DEFINITION OF ‘COPE INSURANCE’
A set of risks that property insurance underwriters review when determining whether to offer an insurance policy. COPE, which stands for Construction, Occupancy, Protection and Exposure, allows the insurer to evaluate the risks of insuring a piece of real estate, which will ultimately determine whether a policy is created.
INVESTOPEDIA EXPLAINS ‘COPE INSURANCE’
The insurance underwriting process involves the identification, classification, and analysis of risks. COPE is used to identify the factors that could cause an insurance company to experience a loss. Insurers build these data elements into their valuation models when predicting the likelihood of a loss, including losses stemming from catastrophes.
Analysing the location of a building, the materials it was constructed with, the building’s age, and the quality of the systems within the structure helps the insurer determine the likelihood that the building or structure will be damaged. For example, a wood-framed building is more likely to catch fire, and buildings constructed in areas prone to hurricanes need to be constructed out of materials that can withstand strong winds. Older buildings have experienced long periods of structural stress, and may have outdated electrical and plumbing systems.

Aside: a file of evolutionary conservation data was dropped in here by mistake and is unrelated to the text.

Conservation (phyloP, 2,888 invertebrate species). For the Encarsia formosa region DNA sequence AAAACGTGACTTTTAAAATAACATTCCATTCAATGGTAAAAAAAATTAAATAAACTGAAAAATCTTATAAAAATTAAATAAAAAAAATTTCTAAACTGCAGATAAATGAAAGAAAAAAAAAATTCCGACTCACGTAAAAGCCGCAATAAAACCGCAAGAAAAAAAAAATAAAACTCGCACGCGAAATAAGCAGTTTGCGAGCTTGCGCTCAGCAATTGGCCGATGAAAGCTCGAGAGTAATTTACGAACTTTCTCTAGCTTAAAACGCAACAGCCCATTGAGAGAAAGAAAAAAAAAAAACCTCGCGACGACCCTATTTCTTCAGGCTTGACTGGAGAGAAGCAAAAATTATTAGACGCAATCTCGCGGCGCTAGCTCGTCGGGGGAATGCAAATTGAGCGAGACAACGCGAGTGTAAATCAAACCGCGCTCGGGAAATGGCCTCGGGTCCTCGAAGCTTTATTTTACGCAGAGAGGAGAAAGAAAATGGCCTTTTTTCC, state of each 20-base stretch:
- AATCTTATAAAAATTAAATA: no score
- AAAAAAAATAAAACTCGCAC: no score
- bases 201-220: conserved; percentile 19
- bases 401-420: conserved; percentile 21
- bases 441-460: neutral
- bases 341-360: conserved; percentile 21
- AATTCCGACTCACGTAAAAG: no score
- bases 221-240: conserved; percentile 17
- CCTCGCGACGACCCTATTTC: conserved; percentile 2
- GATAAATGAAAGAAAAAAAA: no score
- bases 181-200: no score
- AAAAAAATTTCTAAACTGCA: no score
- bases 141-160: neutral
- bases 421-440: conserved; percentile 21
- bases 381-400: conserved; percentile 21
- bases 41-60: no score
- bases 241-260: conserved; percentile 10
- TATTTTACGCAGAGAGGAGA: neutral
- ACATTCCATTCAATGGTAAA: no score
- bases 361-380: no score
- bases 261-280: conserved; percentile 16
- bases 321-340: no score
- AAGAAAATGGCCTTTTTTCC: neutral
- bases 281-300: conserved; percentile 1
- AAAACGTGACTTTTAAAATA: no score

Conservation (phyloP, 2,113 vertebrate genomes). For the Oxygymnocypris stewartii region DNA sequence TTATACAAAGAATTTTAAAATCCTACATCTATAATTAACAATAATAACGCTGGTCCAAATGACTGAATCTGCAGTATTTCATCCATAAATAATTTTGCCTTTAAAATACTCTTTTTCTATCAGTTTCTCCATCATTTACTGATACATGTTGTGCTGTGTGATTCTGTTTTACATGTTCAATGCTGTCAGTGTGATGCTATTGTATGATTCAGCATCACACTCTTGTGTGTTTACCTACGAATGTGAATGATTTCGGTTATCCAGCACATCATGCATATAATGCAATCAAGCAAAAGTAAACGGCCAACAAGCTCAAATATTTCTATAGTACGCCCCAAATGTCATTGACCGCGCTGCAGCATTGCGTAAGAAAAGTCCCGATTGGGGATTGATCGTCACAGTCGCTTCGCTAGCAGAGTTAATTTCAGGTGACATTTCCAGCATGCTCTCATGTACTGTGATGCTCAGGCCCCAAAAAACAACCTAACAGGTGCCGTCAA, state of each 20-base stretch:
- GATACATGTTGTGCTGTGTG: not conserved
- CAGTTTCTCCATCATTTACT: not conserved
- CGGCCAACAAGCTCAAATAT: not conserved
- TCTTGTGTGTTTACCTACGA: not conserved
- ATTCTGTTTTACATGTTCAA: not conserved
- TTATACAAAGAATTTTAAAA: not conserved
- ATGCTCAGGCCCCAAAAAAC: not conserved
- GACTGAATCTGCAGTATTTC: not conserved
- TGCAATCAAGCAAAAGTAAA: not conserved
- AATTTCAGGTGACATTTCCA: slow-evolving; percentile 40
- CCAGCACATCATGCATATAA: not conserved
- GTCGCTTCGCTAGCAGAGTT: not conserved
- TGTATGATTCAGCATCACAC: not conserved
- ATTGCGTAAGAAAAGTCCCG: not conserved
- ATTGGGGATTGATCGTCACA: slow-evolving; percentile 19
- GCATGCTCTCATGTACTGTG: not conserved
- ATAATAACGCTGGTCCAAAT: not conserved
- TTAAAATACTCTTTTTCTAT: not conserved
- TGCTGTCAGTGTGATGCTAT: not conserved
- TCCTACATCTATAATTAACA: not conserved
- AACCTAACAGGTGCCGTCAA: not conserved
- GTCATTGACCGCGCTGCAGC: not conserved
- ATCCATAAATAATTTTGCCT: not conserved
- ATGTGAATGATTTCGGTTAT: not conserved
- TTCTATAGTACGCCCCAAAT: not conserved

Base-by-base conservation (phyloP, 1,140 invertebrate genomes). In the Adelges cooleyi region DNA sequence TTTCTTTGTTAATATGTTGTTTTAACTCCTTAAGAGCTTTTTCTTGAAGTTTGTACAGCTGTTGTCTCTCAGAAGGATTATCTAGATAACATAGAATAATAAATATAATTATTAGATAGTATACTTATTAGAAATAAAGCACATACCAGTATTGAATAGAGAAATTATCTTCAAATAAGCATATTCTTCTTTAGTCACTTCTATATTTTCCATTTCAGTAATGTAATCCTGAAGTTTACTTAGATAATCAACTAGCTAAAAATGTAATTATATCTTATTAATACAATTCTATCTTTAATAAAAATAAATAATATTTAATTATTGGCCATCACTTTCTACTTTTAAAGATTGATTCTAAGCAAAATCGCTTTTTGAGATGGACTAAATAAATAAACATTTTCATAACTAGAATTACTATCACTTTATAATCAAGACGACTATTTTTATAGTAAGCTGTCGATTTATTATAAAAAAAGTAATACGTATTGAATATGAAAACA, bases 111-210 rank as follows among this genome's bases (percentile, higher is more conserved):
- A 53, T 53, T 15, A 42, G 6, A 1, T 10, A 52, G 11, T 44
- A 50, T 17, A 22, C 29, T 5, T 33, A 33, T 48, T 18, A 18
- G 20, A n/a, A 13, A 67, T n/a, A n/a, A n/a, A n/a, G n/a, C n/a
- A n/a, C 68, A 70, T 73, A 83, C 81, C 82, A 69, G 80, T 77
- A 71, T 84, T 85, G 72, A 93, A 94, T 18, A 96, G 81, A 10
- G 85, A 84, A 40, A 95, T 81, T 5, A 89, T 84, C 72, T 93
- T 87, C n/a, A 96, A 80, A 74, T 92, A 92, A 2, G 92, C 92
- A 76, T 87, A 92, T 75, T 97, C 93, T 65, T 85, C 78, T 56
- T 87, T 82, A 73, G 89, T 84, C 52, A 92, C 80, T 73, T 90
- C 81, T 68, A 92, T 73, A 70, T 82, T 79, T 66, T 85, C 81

Insurers examine who occupies a building and how the building is used. For example, a warehouse occupied by a few dozen workers will have different risks than an apartment complex with hundreds of residents. An insurer may consider a multi-family residential building more risky than a commercial building if a fire department is not located nearby, or if city infrastructure makes it more difficult to obtain adequate water pressure to fight a fire.
Insurers also examine the area surrounding a building. If the building is surrounded by water it may be at a higher risk of sustaining flood or wind damage. Buildings located near a petrochemical plants or facilities that handle combustible materials would also be considered risky.